The pontiff esteemed the welcome given to Christian migrants in the Gulf’s island kingdom, while discreetly calling for wider application.
After greeting Pope Francis last week with a red carpet, a 21-gun salute, and a contingent of horses to accompany his humble vehicle, King Hamad bin Isa Al Khalifa highlighted one document to characterize his realm:
The 2017 Kingdom of Bahrain Declaration.
“[Bahrain is] a cradle of mutual coexistence between followers of different faiths,” he said, “where everyone enjoys, under our protection after that of God Almighty, the freedom to perform their rituals and establish their places of worship, in an atmosphere of familiarity, harmony, and mutual understanding.”
With Bahraini flags flying side by side with the Vatican banner, Francis was profuse in his praise. Enduring severe knee pain, he noted the country’s centuries-old “Tree of Life,” a 32-foot acacia that somehow survives in the Arabian desert.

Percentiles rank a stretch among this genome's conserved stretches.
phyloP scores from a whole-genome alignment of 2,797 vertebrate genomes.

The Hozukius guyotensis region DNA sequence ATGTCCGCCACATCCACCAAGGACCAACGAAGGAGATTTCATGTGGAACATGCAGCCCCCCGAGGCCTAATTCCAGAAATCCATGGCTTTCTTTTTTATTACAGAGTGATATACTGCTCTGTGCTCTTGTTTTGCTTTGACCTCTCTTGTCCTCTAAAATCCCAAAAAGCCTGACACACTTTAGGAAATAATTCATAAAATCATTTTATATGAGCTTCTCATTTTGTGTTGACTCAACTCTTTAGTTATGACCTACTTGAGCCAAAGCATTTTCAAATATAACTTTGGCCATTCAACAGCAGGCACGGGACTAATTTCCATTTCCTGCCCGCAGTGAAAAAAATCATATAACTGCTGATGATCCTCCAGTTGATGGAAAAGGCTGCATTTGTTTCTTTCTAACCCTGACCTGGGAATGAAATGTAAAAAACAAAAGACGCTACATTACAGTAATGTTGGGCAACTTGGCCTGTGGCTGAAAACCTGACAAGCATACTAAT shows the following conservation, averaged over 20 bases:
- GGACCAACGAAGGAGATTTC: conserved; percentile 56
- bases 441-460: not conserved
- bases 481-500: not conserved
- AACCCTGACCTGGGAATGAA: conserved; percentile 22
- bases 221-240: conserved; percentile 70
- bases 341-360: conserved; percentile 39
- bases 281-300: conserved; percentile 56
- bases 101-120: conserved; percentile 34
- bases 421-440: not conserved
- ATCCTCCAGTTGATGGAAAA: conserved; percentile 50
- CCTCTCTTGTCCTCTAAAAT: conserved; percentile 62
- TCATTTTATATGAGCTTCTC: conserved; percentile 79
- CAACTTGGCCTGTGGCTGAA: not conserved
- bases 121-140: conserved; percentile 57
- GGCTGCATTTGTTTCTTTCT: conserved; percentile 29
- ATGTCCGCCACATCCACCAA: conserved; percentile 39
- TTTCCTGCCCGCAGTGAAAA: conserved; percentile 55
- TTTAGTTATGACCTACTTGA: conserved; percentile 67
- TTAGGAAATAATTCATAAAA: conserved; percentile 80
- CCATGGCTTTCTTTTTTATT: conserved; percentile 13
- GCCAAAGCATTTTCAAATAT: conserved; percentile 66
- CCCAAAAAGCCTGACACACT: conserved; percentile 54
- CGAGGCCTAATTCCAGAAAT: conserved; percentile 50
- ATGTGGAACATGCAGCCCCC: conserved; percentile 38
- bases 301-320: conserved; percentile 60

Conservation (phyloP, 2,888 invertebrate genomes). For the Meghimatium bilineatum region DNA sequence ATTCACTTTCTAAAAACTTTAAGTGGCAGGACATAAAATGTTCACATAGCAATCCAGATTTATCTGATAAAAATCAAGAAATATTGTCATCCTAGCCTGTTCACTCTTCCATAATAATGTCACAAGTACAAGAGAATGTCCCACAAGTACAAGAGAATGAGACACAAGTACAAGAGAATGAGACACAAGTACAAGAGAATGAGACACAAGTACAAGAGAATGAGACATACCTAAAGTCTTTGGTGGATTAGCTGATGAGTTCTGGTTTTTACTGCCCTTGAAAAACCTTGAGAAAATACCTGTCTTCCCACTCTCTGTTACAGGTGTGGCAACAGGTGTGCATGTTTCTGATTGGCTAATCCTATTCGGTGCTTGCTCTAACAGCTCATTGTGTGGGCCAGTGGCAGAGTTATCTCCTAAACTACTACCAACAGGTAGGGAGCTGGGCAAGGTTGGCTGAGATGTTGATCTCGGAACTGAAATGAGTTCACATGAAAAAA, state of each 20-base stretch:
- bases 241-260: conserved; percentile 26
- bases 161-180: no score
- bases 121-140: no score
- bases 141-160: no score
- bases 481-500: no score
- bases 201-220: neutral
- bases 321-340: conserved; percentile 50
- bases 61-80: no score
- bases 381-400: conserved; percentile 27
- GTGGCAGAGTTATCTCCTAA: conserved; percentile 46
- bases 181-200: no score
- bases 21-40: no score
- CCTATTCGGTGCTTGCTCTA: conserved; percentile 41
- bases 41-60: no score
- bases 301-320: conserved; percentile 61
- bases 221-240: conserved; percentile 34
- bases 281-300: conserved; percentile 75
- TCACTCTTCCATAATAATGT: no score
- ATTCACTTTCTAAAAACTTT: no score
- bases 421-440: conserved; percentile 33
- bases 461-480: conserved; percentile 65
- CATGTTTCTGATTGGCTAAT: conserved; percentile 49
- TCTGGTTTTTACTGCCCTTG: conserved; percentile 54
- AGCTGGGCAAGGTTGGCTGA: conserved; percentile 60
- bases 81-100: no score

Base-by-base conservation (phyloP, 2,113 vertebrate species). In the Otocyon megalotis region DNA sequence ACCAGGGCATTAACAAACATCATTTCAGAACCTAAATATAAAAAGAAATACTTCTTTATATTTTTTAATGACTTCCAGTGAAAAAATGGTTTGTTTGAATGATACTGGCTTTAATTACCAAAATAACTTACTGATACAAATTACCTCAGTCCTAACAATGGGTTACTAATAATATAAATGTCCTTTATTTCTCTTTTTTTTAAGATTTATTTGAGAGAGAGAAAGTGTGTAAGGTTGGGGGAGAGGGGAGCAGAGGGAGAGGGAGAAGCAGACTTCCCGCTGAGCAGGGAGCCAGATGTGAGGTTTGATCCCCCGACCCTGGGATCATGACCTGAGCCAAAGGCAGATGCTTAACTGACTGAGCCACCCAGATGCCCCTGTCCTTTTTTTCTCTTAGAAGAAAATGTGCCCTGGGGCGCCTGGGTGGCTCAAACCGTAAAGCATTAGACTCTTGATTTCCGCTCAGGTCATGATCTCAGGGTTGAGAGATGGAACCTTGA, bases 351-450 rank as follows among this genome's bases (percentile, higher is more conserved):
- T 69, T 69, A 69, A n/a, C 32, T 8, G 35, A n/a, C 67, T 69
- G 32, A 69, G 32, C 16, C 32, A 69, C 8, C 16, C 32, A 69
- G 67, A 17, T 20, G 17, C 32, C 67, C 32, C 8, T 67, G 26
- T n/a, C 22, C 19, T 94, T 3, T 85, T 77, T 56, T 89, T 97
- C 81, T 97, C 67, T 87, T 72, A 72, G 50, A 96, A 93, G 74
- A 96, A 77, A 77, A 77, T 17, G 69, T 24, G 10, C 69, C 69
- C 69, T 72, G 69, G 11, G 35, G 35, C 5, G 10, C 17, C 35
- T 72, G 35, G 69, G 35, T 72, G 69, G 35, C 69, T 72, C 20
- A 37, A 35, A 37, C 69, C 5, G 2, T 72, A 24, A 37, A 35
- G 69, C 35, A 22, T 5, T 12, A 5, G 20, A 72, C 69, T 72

Bahrain honors its roots.
“One thing stands out in the history of this land: It has always been a place of encounter between different peoples,” said Francis. “This is in fact the life-giving water from which, today too, Bahrain’s roots continue to be nourished.”
In the island nation the size of New York City, flanked on either side by Iran and Saudi Arabia, from November 3–6 the pope visited its 160,000 Catholic migrants—primarily from the Philippines and India—living among a population of 1.5 million, evenly divided between foreign workers and citizens.
From 111 nationalities, 30,000 gathered this past Saturday at the national stadium for Mass.
Bahrain is a Sunni Muslim monarchy ruling over a narrow majority of Shiites. Christians comprise 10–14 percent of the population, with up to 1,000 Christian citizens originally from Iraq, Palestine, …